Saturated Fat Is Good For You?

That's what a few recent media posts are suggesting. Faculty at Pritikin lay out the science-based facts. They're not pretty.

First of all, keep in mind that there will always be articles like this in the popular press because “it’s what people want to hear. They like believing they can keep eating red meat and other saturated-fat-rich foods without clogging their arteries or promoting cancer,” points out Dr. Jay Kenney, Nutrition Research Specialist at Pritikin.

Is Saturated Fat really bad for you? That's what a recent article said.

Meat and cheese lovers: Watch out for articles suggesting that it's okay to keep eating a lot of meat and cheese. The overwhelming body of evidence has proven otherwise.

What people want to hear is what magazines and other media want to write about because these headlines sell. That’s the bottom line.

Saturated fat is good for you?

In the current “meat-is-good-for-you” spin, media writers argue that while foods high in saturated fat like red meat raise bad LDL cholesterol levels, they also raise good HDL cholesterol levels, which compensates for some of the damage the LDL is doing to our arteries.

Function of HDL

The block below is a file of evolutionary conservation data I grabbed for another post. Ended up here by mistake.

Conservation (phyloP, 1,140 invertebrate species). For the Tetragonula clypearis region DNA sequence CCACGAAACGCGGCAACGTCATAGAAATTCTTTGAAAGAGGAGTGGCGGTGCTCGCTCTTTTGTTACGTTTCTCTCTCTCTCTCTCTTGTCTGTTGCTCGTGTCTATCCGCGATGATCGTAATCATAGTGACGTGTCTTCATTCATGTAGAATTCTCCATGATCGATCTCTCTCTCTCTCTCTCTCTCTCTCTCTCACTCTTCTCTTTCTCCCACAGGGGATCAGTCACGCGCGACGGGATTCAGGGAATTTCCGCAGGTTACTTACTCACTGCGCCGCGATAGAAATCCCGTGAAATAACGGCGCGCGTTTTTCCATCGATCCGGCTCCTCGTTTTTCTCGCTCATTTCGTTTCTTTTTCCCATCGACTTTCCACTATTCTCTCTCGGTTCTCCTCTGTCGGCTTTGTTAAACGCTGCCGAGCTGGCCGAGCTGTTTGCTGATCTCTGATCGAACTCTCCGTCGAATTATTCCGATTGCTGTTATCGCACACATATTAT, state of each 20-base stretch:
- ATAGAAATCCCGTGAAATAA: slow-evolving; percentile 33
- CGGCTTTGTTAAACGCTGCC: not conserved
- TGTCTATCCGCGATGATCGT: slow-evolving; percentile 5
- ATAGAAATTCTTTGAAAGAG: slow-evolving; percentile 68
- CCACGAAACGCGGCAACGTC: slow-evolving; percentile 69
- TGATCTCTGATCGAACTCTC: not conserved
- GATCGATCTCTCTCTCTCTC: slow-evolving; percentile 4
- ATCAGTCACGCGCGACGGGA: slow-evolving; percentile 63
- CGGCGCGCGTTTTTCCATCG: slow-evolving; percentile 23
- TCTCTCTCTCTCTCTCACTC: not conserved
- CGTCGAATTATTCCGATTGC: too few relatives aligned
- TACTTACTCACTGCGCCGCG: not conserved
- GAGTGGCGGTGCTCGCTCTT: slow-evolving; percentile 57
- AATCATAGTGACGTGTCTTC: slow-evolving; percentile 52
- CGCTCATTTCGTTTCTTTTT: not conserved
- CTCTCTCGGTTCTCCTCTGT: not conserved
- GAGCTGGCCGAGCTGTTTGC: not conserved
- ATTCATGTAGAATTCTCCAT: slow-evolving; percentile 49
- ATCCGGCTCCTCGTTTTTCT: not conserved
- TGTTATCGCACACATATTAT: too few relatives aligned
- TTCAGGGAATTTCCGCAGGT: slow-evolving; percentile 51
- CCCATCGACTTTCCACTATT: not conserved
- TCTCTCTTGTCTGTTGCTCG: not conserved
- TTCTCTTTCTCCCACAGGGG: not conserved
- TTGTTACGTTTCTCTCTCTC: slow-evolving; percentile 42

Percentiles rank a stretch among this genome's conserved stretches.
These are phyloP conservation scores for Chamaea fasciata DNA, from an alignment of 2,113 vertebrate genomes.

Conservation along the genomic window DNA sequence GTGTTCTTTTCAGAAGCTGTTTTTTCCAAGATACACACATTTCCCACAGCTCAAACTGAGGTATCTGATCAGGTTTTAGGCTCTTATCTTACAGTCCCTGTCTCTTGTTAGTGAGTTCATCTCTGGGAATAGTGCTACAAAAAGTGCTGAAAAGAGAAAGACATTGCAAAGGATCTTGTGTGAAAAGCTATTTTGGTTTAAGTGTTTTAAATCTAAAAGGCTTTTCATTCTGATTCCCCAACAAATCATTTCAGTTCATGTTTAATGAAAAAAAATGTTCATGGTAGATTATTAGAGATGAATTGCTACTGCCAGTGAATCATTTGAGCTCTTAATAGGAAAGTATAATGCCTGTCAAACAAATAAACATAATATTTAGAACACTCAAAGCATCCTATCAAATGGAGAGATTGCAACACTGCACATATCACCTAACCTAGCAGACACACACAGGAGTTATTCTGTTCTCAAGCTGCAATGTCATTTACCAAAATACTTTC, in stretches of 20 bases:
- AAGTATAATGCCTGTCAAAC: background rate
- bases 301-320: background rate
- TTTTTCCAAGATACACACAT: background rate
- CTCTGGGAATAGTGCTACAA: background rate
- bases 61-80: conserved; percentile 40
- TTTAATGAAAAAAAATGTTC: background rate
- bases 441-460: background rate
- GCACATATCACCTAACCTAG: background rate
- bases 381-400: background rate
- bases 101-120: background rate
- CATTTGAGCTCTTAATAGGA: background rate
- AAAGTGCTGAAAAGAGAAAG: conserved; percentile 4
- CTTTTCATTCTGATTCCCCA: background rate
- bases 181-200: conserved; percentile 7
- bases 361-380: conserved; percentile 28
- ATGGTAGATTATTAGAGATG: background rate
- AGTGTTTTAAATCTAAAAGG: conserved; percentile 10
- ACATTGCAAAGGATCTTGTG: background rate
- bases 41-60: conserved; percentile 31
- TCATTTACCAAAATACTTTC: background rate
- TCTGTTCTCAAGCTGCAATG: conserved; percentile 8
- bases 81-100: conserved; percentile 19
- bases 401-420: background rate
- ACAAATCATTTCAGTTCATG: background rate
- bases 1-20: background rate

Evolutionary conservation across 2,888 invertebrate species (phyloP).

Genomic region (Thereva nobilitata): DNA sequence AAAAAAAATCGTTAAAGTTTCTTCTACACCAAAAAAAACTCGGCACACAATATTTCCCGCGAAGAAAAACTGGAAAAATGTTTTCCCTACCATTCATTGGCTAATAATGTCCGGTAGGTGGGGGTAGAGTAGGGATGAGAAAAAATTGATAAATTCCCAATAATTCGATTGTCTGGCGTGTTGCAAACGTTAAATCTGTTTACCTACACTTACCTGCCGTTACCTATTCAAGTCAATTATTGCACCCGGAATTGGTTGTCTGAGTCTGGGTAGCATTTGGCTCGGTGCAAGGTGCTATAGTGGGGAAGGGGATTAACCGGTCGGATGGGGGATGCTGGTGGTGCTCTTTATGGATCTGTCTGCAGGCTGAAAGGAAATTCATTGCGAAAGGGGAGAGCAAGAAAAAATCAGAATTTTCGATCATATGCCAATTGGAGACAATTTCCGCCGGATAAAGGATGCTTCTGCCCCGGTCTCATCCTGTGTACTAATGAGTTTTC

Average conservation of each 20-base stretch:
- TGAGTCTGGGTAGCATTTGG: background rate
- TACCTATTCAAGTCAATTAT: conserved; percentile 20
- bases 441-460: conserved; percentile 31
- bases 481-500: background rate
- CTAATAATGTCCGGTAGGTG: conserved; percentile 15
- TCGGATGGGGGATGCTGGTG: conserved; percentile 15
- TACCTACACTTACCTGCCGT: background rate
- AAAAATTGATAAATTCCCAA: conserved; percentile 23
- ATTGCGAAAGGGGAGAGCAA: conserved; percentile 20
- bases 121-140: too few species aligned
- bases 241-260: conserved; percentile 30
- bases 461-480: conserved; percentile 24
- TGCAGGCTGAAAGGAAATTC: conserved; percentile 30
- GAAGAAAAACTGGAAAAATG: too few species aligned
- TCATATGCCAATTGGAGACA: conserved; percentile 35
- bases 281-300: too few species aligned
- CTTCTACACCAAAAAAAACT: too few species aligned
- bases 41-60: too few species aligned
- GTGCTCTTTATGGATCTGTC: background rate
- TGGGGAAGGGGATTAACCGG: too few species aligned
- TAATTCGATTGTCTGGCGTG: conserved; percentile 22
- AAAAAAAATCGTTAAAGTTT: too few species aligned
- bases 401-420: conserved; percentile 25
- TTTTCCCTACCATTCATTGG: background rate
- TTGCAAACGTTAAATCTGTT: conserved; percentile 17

What writers do not explain is that the function of HDL is impaired on a high-saturated-fat diet, and that more and more research is finding that what our HDL is doing may be far more important than our total amount of HDL.

In research1 on men in a three-week program at the Pritikin Longevity Center, for example, blood tests showed that on entry the men (typical high-fat American-style eaters) had normal amounts of HDL, but the HDL tended to be pro-inflammatory. That’s not good. Pro-inflammatory HDL promotes plaque build-up in the arteries.

But after three weeks at Pritikin, exit blood tests showed the HDL had been converted from having pro-inflammatory qualities to having anti-inflammatory qualities despite the fact that total levels of HDL had on average gone down a little. Anti-inflammatory HDL is beneficial because it does a good job of removing LDL from the arterial system.

Pay attention to the quality of HDL, not the quantity, lead author Dr. Christian K Roberts and colleagues at UCLA concluded. “The function of HDL may be more important than the steady-state plasma [blood] levels.”

The Masai

Another “saturated-fat-is-okay” argument currently making the social media circuit is that a tribe in Africa, the Masai, ate a daily diet full of blood and whole milk but, surprisingly, had low levels of LDL and total cholesterol.

Once again, media writers are leaving out a very important fact: “Autopsy studies showed that the Masai people had extensive atherosclerosis,” reports Dr. Jay Kenney, “so the scientific community lost interest in this exception” (and the media community should have, too).

So why all the atherosclerosis in the Masai who were thin, active, didn’t smoke, or add salt to their food?